Even as Los Angeles County sees an uptick in cases, the county is reducing its free COVID-19 testing sites after the federal funding for it was depleted, authorities said.

A pool of funds that helped provide free testing to uninsured people was “completely exhausted” last month, and the federal government is no longer able to send providers and counties the money to cover testing, L.A. County Health and Human Services Director Christina Ghaly said Tuesday.

L.A. County has had to remove 25 community testing sites from the county’s COVID-19 arsenal since they were no longer able to continue providing the free testing as of March 22.

This is happening as a $10 billion COVID-19 spending bill stalls in the U.S. Senate.

While federal funding has dried up, Ghaly said L.A. County still plans to continuing offering free COVID-19 testing, including to those without health insurance, using other sources of funding.

“We will keep doing this as long as possible,” Ghaly said.

The county is at risk of having to shoulder paying another $5 to $10 million per month to cover COVID-19 testing for people who are “unbillable,” either because they don’t have insurance or because they’re not providing accurate insurance information, Ghaly told the L.A. County Board of Supervisors.

“We’re also hopeful that there will be a federal solution to this problem and that the federal government will again fund the uninsurance pool in the future,” she added. “I strongly encourage individuals without insurance to continue to see COVID testing if they have a reason to be tested.”

L.A. County Supervisor Hilda Solis raised concerns that L.A. County could see another surge by the time more funding is approved by the Senate.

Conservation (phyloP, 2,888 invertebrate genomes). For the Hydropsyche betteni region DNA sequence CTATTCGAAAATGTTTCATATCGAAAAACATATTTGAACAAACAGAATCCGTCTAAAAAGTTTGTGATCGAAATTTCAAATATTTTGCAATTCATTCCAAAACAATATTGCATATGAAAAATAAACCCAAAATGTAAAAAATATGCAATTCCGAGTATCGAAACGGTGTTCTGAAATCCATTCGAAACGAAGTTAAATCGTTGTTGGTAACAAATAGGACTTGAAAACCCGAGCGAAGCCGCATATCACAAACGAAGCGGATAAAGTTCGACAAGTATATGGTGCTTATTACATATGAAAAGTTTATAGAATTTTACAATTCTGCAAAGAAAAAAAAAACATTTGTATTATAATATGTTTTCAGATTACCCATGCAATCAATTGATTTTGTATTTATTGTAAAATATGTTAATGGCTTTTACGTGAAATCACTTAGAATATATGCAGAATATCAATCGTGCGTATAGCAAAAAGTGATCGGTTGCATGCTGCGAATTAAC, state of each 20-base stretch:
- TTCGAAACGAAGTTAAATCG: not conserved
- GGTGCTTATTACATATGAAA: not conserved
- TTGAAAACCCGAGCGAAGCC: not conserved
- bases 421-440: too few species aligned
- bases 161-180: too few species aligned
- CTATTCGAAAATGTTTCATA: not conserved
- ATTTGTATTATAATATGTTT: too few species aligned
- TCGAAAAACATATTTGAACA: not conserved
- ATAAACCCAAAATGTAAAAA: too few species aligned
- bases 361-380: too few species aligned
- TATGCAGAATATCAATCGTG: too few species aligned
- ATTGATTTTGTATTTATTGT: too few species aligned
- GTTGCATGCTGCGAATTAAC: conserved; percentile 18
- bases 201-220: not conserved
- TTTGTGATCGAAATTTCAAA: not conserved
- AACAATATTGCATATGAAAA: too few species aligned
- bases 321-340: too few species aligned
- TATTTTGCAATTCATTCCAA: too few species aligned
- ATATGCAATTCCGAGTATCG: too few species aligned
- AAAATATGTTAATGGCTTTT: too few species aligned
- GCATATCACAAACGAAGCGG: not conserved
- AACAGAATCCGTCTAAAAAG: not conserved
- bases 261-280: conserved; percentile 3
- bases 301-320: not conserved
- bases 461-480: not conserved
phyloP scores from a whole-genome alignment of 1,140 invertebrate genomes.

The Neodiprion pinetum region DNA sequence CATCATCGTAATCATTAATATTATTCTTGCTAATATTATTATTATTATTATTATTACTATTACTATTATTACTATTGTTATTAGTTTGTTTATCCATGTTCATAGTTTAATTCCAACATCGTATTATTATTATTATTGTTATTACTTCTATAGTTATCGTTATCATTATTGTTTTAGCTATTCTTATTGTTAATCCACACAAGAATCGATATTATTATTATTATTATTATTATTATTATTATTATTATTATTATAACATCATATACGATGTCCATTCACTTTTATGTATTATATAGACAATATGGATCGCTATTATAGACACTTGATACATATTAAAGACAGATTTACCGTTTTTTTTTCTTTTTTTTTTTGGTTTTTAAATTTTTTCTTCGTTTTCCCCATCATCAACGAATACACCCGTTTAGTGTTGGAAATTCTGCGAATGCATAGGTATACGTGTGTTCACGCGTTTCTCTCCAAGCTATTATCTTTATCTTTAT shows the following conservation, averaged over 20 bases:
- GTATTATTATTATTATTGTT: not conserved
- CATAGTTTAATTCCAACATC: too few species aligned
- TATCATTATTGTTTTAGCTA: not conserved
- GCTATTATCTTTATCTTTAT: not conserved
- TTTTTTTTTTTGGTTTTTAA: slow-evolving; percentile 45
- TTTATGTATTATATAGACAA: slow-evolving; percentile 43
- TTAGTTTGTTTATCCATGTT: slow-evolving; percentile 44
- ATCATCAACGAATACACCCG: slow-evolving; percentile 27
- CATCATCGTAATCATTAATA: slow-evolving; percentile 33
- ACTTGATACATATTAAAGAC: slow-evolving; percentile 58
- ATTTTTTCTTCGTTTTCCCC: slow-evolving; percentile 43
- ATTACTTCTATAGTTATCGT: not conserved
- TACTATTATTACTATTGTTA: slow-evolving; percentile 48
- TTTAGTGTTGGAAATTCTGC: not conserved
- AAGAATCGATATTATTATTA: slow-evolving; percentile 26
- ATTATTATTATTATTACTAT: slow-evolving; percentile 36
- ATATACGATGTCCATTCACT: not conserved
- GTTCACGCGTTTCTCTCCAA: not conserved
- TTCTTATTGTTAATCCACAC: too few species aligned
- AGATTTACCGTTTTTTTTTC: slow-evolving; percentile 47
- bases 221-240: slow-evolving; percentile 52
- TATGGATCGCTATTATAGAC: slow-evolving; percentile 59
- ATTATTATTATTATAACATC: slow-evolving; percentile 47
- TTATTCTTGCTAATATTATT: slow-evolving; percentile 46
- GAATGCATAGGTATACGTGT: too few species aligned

“I think the Senate is, I’m hearing, they’re unlikely to vote on a package this week — probably won’t come back until after Easter break. By that time, we can see an increase in this variant that’s currently impacting us,” Solis said.

County health authorities have noticed small increases in new COVID-19 cases, but it remains unclear whether there could be another major surge.

While the number of hospitalized COVID-19 patients has remained steady and deaths continue to decrease, the spread of the highly contagious BA.2 omicron subvariant and some recent outbreaks at schools in L.A. have raised some concerns.

The proportion of cases caused by BA.2 has increased, accounting for 32% of sequence specimens during the week of March 12, according to the L.A. County Department of Public Health.

That’s double the percentage seen the week before.

L.A. County Health Director Barbara Ferrer said this mirrors trends seen across the country.

The U.S. Centers for Disease Control and Prevention estimated that, as of April 2, the dominant variant in the U.S. is BA.2, accounting for about 72% of sequenced cases nationwide.

“Although case rates of COVID-19 are lower now than during the surge in L.A. County, we do want to be prepared for the possibility that BA.2 or other variants of concern could require additional interventions,” Ferrer said Tuesday.

Up until recently, the county had been seeing daily case numbers fall since the winter surge and authorities have eased COVID-19 restrictions.

Masks became optional at many indoor locations, and venues are no longer required to verify people’s vaccine status.

Now, rates are beginning to level off and cases are no longer declining.

Officials are watching several indicators, including the spread of BA.2, to see whether rules need to be modified.

Ghaly noted that the county is keeping its agreements in place so that authorities are able to ramp testing back up if needed.

For now, people without health insurance can still find a free county testing site to go to if they need it.

They also have the option to order free at-home COVID-19 test kits from the federal government.

Those with health insurance are encouraged to provide their information when signing up for a test, so the county won’t have to pay for it.

“We’re asking people to use their insurance if they have it because then the testing partner, whether it’s our contracted one or another provider, can bill for insurance,” Ghaly said. “So either way, the individual getting the test doesn’t have to pay anything out of pocket, but they’re providing their insurance information, and then there’s no cost to the county.”